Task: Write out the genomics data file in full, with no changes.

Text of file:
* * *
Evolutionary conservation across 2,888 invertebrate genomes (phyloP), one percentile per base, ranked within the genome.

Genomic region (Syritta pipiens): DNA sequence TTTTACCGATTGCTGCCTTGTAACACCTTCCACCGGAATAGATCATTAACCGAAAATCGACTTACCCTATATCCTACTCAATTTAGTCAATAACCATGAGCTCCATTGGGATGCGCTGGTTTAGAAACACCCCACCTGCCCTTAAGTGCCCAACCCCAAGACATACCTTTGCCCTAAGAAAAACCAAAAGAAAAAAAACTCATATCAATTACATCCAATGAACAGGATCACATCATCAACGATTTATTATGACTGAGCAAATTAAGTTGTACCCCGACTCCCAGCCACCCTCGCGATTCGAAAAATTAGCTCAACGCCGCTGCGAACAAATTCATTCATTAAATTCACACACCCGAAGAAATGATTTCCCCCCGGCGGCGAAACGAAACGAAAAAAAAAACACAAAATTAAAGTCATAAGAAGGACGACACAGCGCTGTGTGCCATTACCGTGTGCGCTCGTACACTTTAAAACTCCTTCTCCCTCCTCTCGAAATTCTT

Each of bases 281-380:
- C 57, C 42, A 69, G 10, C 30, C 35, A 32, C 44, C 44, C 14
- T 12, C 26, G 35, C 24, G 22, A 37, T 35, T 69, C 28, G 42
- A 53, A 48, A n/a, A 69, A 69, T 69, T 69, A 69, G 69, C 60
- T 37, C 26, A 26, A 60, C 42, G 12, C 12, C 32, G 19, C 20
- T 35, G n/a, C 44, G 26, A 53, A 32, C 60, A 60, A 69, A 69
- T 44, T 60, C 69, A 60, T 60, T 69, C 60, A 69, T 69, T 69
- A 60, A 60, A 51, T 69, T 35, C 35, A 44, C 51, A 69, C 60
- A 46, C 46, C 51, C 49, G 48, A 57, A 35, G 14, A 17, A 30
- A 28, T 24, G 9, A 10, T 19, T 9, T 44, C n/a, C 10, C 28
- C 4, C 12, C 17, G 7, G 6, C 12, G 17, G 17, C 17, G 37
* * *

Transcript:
Evolutionary conservation across 2,888 invertebrate genomes (phyloP), one percentile per base, ranked within the genome.

Genomic region (Syritta pipiens): DNA sequence TTTTACCGATTGCTGCCTTGTAACACCTTCCACCGGAATAGATCATTAACCGAAAATCGACTTACCCTATATCCTACTCAATTTAGTCAATAACCATGAGCTCCATTGGGATGCGCTGGTTTAGAAACACCCCACCTGCCCTTAAGTGCCCAACCCCAAGACATACCTTTGCCCTAAGAAAAACCAAAAGAAAAAAAACTCATATCAATTACATCCAATGAACAGGATCACATCATCAACGATTTATTATGACTGAGCAAATTAAGTTGTACCCCGACTCCCAGCCACCCTCGCGATTCGAAAAATTAGCTCAACGCCGCTGCGAACAAATTCATTCATTAAATTCACACACCCGAAGAAATGATTTCCCCCCGGCGGCGAAACGAAACGAAAAAAAAAACACAAAATTAAAGTCATAAGAAGGACGACACAGCGCTGTGTGCCATTACCGTGTGCGCTCGTACACTTTAAAACTCCTTCTCCCTCCTCTCGAAATTCTT

Each of bases 281-380:
- C 57, C 42, A 69, G 10, C 30, C 35, A 32, C 44, C 44, C 14
- T 12, C 26, G 35, C 24, G 22, A 37, T 35, T 69, C 28, G 42
- A 53, A 48, A n/a, A 69, A 69, T 69, T 69, A 69, G 69, C 60
- T 37, C 26, A 26, A 60, C 42, G 12, C 12, C 32, G 19, C 20
- T 35, G n/a, C 44, G 26, A 53, A 32, C 60, A 60, A 69, A 69
- T 44, T 60, C 69, A 60, T 60, T 69, C 60, A 69, T 69, T 69
- A 60, A 60, A 51, T 69, T 35, C 35, A 44, C 51, A 69, C 60
- A 46, C 46, C 51, C 49, G 48, A 57, A 35, G 14, A 17, A 30
- A 28, T 24, G 9, A 10, T 19, T 9, T 44, C n/a, C 10, C 28
- C 4, C 12, C 17, G 7, G 6, C 12, G 17, G 17, C 17, G 37